ORANGE, Calif. – There's no doubt that senior molecular biology and biochemistry major Daisy Haas expected be filling up an Erlenmyer flask come the fall semester, but it's where she's doing it that's surprising.

“As a rising senior I was really nervous as my classes were getting more specialized,” Haas said.

What You Need To Know

  • Chapman University shipped just over 300 general chemistry kits and 24 analytical chemistry kits to students

  • Lab kits provide students with hands on experience while they are learning remotely 

  • Over 88,000 coronavirus cases have been reported at American colleges and universities

  • Chapman is currently remaining with remote instruction until Orange County restrictions are lifted


Haas isn't in a Chapman University lab... she's participating in a lab from home.

She's still able to get the hands-on experience because the university shipped her her lab equipment.

“It’s obviously really different, but I’m still having a lot of fun with it. We’re designing a lab experience where we can take lab samples at home and also lab samples outside,” Haas said

It isn't just a few items either. Each analytical chemistry kits is comprised of 45 pieces, valued at an estimated $3,000 - on loan from the university.

Dr. Matt Gartner is an associate instructional professor at Chapman University and Haas's analytical chemistry professor.

Even though he's working from an empty lab room nowadays, he says it's important that his students are still getting the opportunity to learn in a hands-on and collaborative way.

"“I think somebody holding a beaker and holding a graduated cylinder or looking at the data from a spectrometer that’s they have in their homes, that is so much more valuable than looking at a data sheet that just pops out to them and then trying to figure out what to do with it,” Dr. Gartner said.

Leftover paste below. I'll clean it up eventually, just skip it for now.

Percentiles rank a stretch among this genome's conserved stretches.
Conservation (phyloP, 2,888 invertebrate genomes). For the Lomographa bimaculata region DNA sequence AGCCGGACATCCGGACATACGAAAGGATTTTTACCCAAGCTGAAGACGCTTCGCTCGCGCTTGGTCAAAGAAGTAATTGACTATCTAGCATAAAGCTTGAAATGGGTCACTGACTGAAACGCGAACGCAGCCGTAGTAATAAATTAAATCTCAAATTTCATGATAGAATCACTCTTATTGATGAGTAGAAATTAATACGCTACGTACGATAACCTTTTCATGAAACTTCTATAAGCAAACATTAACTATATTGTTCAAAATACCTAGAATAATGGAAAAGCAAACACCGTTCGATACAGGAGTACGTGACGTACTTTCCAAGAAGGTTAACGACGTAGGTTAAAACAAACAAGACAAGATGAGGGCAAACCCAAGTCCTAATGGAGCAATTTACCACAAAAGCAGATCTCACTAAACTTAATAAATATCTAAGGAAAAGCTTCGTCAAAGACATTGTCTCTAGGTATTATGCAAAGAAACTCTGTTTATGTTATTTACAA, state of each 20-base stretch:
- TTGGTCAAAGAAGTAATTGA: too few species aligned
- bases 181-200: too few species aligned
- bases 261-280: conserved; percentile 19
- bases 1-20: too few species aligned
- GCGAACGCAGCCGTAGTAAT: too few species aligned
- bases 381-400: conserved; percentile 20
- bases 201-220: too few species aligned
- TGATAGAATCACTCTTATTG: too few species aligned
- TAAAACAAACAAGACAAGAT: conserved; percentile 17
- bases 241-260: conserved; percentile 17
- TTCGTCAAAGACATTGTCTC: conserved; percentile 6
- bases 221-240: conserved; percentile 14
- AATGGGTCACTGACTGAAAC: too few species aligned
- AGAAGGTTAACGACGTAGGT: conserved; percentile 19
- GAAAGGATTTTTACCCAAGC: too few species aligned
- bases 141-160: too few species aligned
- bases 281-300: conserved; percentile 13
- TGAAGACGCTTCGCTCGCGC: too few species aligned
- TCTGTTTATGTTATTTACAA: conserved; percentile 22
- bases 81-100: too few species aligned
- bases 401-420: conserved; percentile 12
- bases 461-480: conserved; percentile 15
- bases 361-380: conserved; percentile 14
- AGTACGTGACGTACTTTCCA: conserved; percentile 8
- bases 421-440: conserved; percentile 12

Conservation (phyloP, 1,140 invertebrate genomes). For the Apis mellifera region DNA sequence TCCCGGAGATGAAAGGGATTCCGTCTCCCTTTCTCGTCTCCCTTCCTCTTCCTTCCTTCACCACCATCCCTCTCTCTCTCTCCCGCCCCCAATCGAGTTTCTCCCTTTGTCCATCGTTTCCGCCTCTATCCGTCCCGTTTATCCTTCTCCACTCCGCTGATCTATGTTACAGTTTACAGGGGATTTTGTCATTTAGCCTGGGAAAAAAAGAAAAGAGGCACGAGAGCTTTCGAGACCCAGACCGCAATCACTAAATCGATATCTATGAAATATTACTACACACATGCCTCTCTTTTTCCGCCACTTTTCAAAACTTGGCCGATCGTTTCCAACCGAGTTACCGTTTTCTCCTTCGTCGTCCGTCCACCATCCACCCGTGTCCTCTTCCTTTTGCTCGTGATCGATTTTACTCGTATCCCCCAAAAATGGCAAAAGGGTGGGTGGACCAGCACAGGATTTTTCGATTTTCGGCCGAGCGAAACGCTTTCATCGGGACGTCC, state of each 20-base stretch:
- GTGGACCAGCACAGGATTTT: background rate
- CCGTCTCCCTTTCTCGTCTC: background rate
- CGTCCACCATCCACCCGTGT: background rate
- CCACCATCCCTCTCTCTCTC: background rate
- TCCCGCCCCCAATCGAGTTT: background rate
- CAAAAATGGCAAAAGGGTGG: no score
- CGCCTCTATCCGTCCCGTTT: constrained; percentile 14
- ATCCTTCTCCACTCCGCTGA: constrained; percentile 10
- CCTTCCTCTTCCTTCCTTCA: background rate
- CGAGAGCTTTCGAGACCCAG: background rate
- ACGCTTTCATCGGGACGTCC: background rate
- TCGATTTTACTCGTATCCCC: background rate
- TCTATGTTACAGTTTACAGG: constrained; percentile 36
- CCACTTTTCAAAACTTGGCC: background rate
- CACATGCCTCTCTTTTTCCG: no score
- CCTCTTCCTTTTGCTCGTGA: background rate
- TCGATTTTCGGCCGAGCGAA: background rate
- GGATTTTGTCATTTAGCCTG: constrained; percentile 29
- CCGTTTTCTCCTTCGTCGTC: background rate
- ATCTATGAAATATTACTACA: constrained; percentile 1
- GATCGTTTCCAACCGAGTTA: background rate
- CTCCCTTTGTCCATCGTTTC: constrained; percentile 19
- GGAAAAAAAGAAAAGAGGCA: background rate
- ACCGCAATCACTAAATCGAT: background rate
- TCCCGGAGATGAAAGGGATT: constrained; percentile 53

And paramount in the equation is safety.

According to a New York Times survey, over 88,000 coronavirus cases have been reported at American colleges and universities since the pandemic began.

Haas says she’s glad she can feel a sense of security in being at home and her class’s status not having to be subject to a coronavirus curve.

“I think I feel safer being at home, and I also really enjoy knowing that I have all of this at home for the rest of the semester. Nothing is going to change drastically in the middle of the semester if there are too many cases or anything like that,” said Haas.

It’s easily the most distinct of the 10 labs she’s taken as a Chapman student, but as she gets ready for graduate research and obtaining her PhD, she’s looking at this year as an opportunity to mix it up.

“Being able to kind of adapt to the unique experience that we’re having and still have fun with it and explore science is really important. And so even though it’s not normal, it’s still really educational and really fun,” Haas said.